Geocaching has been one of my favorite hobbies for years. Well before there was a Bug, we loved to get out on a Saturday, visit a local park, and find a few hidden treasures. In fact, I’m proud to say that our Cache Find #1100 was at a Buddhist temple in Seoul and The Bug’s first ever find was in the shadows of Seoul’s Olympic Stadium. Anyhow, after we brought The Bug back home with us, our caching excursions ground down to an almost complete halt.
But…wait…you may not know about geocaching and everything I just said sounded like gibberish to you. Let me explain.
Let’s start with the satellites floating above us in space. You probably already know that many of these satellites can team up together along with devices here on earth to pin point our locations pretty much anywhere on the planet. This may freak you out in a Big Brother sort of way, and I’m sorry about that. There’s not much I can do about that. Just enjoy the fact that your phone can now tell you where the nearest Starbucks is and give you directions to it. Now, keep reading.
There are people who enjoy using this cool yet creepy technology to hide things and make other people find them. These people are called geocachers. So, here’s how it works. Someone goes out and hides a container. It can be big like a box or small like a little magnetic dot about a centimeter in diameter. It can be in the woods five miles from anything or along a crowded city sidewalk. The important thing is to get the GPS coordinates before walking away. Go to www.geocaching.com and write up a description of your cache, including what to look for and any hints or stories you want to tell. Eventually your cache gets approved, then you sit and watch your email inbox. Other cachers will use your coordinates to go out and find your cache. When they open your container, they may want to trade stuff they find in it with something they brought along. (Think cheapo toys that somehow invaded your house when you became a parent.) They will also sign a log book you left in the cache to mark their success. Eventually, they will sign a digital log book to alert you that they were there. It’s a fun — yet geeky — activity that can be done in all weather and relatively inexpensively. (When I say all weather, I have cached in pouring rain, burning sun, and falling snow.) Every geocacher has a special code name. Our family is called the Steagles. (I’m an Eagles fan, my wife is a Steelers fan, together we make Steagles.) I call The Bug “Steaglette” in my posts.
If none of that made sense, here’s a video to explain it better.
Now that you’ve had that introduction to geocaching, here is what we did on Father’s Day.
If you recall, we celebrated Father’s Day a week early. We were going to go camping on the real Father’s Day Weekend, but that didn’t happen. Instead, we decided to go to Ault Park in Cincinnati to do some hiking and geocaching. It was a HOT day and The Bug was more interested in playing on the playground, so we only logged a few finds. I still had fun, though.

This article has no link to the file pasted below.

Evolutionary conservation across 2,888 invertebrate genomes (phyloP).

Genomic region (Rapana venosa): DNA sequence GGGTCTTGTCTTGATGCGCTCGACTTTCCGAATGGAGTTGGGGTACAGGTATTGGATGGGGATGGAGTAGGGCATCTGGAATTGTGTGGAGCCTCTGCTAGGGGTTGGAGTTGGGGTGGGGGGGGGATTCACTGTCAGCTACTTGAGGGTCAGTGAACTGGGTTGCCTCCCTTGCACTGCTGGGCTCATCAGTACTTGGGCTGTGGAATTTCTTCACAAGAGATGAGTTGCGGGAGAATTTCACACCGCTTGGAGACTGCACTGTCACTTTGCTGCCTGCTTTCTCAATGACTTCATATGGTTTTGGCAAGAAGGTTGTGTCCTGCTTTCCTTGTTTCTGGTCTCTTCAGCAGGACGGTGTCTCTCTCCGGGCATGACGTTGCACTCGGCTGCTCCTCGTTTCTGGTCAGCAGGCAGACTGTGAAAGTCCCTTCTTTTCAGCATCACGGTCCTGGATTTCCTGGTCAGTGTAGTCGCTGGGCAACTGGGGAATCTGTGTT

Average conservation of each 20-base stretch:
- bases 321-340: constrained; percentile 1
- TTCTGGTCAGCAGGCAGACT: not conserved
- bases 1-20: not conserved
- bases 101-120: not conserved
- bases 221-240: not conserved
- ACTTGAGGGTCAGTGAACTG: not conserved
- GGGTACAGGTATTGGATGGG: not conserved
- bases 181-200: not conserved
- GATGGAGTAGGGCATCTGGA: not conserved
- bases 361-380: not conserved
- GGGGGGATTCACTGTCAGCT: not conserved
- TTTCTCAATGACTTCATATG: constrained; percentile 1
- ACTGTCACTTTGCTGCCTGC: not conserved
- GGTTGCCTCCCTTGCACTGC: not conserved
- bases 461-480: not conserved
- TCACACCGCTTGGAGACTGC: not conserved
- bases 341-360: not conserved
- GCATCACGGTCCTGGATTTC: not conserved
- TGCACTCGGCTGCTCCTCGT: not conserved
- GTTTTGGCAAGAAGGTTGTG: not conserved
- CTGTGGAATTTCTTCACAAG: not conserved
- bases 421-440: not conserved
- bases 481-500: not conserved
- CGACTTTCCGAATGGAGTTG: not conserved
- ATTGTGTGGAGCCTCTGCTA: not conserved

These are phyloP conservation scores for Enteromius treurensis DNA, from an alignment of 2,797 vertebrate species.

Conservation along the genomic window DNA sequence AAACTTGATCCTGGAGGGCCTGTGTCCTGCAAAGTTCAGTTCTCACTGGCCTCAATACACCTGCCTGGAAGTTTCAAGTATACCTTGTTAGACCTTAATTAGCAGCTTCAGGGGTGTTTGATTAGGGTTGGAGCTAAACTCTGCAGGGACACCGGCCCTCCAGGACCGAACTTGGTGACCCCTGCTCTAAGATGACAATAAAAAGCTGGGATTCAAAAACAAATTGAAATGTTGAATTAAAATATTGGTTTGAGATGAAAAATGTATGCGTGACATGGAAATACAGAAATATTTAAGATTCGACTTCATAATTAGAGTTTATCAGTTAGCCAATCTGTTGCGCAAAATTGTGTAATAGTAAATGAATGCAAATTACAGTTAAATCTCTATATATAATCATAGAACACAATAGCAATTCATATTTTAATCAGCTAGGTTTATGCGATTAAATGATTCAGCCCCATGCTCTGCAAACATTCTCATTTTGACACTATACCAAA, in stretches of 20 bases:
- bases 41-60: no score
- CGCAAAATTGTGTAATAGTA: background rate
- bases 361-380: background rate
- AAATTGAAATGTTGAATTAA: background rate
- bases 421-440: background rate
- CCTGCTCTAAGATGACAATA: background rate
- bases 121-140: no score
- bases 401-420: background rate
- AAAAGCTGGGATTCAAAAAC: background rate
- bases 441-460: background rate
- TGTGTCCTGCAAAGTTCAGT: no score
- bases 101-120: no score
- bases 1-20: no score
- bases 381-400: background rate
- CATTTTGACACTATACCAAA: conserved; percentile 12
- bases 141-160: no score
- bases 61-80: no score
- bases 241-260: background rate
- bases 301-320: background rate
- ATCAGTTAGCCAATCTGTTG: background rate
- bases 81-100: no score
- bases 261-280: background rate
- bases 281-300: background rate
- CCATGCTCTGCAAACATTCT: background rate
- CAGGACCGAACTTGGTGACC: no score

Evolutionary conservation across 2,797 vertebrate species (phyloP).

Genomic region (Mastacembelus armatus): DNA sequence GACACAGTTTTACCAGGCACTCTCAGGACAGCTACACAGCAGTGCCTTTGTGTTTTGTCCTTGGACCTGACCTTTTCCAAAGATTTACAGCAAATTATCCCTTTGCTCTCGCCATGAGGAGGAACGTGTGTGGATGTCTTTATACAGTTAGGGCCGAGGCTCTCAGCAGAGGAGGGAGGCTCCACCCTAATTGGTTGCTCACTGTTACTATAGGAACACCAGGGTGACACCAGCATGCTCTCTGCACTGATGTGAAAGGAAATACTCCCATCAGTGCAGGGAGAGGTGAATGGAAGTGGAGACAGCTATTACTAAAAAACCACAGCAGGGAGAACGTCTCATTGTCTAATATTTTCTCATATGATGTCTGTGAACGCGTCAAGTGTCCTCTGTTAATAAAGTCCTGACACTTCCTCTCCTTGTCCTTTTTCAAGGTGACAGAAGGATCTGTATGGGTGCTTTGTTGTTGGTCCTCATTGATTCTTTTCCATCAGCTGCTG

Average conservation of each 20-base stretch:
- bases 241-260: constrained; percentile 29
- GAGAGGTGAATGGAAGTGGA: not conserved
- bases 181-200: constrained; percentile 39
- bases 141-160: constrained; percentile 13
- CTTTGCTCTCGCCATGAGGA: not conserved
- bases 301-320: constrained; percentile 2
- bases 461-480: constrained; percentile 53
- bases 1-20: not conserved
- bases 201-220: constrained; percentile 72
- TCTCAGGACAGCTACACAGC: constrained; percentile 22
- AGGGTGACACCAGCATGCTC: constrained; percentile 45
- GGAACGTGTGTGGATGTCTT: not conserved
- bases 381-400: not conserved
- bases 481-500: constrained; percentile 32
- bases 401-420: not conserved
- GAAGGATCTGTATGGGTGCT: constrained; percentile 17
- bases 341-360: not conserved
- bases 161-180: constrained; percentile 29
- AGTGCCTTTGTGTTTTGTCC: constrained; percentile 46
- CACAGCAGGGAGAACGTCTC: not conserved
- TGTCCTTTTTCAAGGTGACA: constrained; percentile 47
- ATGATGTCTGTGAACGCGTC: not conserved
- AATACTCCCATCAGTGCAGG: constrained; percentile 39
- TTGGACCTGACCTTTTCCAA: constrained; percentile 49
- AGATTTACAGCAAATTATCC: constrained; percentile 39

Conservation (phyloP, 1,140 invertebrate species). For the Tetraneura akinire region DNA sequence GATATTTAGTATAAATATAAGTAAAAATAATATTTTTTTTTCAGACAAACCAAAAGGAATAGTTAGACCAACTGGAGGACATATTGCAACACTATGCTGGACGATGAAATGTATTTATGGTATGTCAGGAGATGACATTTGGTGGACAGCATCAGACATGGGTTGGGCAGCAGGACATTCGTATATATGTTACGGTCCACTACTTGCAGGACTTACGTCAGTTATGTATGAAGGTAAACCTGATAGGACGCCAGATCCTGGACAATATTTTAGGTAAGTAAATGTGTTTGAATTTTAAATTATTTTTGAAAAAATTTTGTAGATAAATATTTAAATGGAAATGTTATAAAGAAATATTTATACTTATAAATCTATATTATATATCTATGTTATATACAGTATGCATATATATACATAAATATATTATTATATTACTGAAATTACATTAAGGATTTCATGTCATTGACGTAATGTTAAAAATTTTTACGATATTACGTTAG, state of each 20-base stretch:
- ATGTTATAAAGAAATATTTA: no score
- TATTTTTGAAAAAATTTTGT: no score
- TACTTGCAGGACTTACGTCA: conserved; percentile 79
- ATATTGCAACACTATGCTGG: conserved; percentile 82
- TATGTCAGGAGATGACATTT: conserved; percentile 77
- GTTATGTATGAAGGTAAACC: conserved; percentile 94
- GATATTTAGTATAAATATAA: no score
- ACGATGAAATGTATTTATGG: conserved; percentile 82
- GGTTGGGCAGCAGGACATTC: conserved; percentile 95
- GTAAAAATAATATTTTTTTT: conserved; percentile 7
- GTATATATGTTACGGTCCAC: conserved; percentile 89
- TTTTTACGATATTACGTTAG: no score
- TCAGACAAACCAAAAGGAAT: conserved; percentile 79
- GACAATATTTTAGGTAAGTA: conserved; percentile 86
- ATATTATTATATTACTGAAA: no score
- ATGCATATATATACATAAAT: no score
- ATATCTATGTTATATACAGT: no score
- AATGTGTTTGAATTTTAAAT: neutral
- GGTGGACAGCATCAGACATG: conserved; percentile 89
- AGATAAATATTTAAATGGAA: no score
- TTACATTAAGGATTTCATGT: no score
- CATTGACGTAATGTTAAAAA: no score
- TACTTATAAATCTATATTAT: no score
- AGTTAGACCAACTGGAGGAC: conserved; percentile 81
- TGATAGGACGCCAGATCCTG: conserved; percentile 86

As we walked through the garden areas, I realized there was a cache only a few hundred feet away. This can be deceptive, since those distances don’t take into account that most humans can’t walk a straight line to all caches. We got to within 100 feet, and saw that we were on the edge of forest with a steep decline toward the cache. So, our nice little walked turned into a hike. We had to find a trailhead and weave our way through the woods to the cache.
Hiking to the cache. (Yes, the eye crossing was a complete surprise to me when I opened the pic on the computer screen. Oh well. She’s cute!)
This is very typical of what you might find inside a cache. I tend to leave the toys and stuff alone. I’m sure you can figure out why. The Bug always wants something but rarely brings something to trade out.
Sometimes caches aren’t quite on the beaten path. The Bug followed me off trail a bit too late to make it to the cache, but this is a good example of what you may have to hike through to grab your find.
Heading back to the main path.
The Bug finally got to a swing and all was right with the world once again.
As always, here are some pro tips for you.
- Get the geocaching app on your phone, but it’s also good to have a good handheld GPS. I once cached with a family who tried to use their car GPS. Not such a good idea.
- Bring plenty of water, a pen, and junk to trade if you want to trade junk. Don’t forget the bug spray too! I could tell you stories…
- Always plan time for playgrounds. Once you get going you just want to keep finding the next one, then the next one, and so forth. Always be prepared for the inevitable swingset to mess up your plans.
- I asked The Bug for good geocaching advice. She said, “Nuttin’.” She doesn’t like geocaching nearly as much as I do. Sad, really. (One fun fact is that she doesn’t call it geocaching or caching like we do. To The Bug it’s called, “finding treasures.” Cute.)
- Make it a fun time! Enjoy the hike, race to see who can find the cache first, and always end with ice cream.
I’d love to hear your geocaching stories! Drop a good one in the comment section.
Garmin GPSMAP 64st, TOPO U.S. 100K with High-Sensitivity GPS and GLONASS Receiver